Children spend a significant chunk of their day in school, eating up to two major meals of the day away from home. With lunch time universal in school children, researchers took up the challenge of assessing whether home lunches or those provided by school cafeterias are healthier for kids.
Two studies, one from the Johns Hopkins Bloomberg School of Public Health and another from the Baylor College of Medicine, revealed that neither bringing a packed lunch from home nor opting for cafeteria food is actually healthy. The Hopkins study involved six- to eight-year-olds while the Baylor study had subjects from kindergarten to eighth grade, but both led to the same results, unfortunately highlighting problems with the Healthy Hunger-Free Kids Act.
A reauthorization of the Child Nutrition Act, the Healthy Hunger-Free Kids Act was passed in 2010 by Congress to include new provisions that would raise the standards for government-subsidized lunches. Across the country, this meant remarkable changes in school lunches to incorporate increased servings of whole grains, fruits and vegetables as well as higher calorie counts.
Presented at the annual meeting of the American Public Health Association, the Hopkins study revealed that out of 274 students eating school lunches, only 59 percent opted for vegetable while 58 percent went with fruit. And out of those who got vegetables, only 24 percent actually ate what they got.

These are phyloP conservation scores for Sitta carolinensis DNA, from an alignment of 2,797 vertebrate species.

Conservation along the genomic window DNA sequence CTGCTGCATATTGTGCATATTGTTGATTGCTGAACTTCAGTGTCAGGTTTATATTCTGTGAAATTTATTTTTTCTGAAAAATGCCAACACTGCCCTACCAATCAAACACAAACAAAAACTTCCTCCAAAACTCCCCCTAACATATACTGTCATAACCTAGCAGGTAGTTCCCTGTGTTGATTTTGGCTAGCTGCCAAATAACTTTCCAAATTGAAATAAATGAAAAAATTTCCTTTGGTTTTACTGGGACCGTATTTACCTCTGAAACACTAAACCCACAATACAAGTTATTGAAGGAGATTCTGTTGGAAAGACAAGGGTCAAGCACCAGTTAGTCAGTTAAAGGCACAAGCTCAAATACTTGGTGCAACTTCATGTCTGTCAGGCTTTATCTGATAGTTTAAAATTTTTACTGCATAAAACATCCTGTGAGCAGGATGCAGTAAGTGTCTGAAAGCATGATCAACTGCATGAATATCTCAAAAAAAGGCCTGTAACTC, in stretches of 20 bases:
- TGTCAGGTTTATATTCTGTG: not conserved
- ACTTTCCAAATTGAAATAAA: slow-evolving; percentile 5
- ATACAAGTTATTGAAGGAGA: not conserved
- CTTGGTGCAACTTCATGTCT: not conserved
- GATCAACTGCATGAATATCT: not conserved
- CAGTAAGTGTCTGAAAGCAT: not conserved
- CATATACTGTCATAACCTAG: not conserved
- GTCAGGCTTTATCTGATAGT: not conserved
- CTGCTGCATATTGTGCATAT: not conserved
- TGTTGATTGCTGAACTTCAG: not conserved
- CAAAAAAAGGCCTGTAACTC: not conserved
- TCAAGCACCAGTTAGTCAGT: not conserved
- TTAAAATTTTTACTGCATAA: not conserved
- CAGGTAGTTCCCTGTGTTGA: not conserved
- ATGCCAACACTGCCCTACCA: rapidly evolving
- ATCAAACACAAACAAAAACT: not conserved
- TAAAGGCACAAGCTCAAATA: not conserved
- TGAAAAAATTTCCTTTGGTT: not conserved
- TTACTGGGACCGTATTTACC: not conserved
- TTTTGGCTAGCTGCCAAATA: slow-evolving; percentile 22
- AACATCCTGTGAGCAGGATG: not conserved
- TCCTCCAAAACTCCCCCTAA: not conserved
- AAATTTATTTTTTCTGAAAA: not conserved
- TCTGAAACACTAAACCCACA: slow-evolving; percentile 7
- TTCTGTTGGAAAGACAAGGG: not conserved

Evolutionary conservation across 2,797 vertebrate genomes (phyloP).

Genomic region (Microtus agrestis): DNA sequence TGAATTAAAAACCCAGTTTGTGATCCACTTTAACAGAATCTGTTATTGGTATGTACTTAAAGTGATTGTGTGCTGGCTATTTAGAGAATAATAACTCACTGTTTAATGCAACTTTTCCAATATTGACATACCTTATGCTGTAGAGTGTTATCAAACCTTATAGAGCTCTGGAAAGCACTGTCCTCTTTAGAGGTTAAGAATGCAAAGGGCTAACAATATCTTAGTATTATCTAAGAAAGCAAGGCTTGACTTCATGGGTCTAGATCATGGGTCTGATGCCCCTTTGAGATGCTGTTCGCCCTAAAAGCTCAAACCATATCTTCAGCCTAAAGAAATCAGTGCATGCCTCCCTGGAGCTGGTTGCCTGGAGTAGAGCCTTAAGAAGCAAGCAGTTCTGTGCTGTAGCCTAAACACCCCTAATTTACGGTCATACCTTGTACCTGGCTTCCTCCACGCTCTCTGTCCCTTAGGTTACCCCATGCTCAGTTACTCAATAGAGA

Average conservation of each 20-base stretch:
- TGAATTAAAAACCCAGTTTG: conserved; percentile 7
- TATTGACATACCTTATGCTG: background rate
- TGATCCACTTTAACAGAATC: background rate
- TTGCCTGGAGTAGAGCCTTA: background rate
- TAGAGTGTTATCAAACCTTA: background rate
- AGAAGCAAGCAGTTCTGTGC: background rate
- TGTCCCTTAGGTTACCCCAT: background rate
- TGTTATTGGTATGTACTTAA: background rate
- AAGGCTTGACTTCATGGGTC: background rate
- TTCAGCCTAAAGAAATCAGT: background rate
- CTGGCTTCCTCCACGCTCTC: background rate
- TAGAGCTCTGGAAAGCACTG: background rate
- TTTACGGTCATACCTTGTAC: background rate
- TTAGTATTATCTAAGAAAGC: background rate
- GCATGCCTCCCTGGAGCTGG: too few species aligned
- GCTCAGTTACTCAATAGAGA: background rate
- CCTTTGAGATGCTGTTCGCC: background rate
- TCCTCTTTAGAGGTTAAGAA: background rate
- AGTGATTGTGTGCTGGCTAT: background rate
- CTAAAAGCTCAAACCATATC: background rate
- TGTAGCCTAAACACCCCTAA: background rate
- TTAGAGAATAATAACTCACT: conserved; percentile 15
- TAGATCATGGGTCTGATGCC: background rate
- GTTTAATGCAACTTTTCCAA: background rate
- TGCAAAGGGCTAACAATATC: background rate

However, children were likelier to eat healthier school lunches when the cafeteria is quiet, food is cut up in smaller pieces, lunch periods are longer and teachers eat lunch in the same cafeteria.
"We saw a big jump in consumption if these factors were controlled, and they aren't expensive things to control for," said Susan Gross, a dietician and nutritionist who led the Hopkins study.
As for the Baylor study, researchers found that out of 337 student lunches, those brought from home were likely to contain nearly double the sodium level allowed on school lunches. Home-packed lunches also had 88 percent less vegetables and 40 percent fewer fruit and mostly included desserts and sweet beverages that are not offered through school lunches. Despite the low nutrition value, children who brought home-packed meals were likelier to eat them entirely.
"Lunches brought from home compared unfavorably with current NSLP guidelines. Strategies are needed to improve the nutritional quality of lunches brought from home," concluded researchers from Baylor.
In 2013, the National School Lunch Program provided 5.1 billion midday meals while 2.2 billion meals were served as part of the School Breakfast Program. The U.S. Department of Agriculture is in-charge of the lunch program, working with over 100,000 nonprofit private and public schools and child-care facilities. For meeting meal requirements, participating schools receive food and subsidies from the USDA.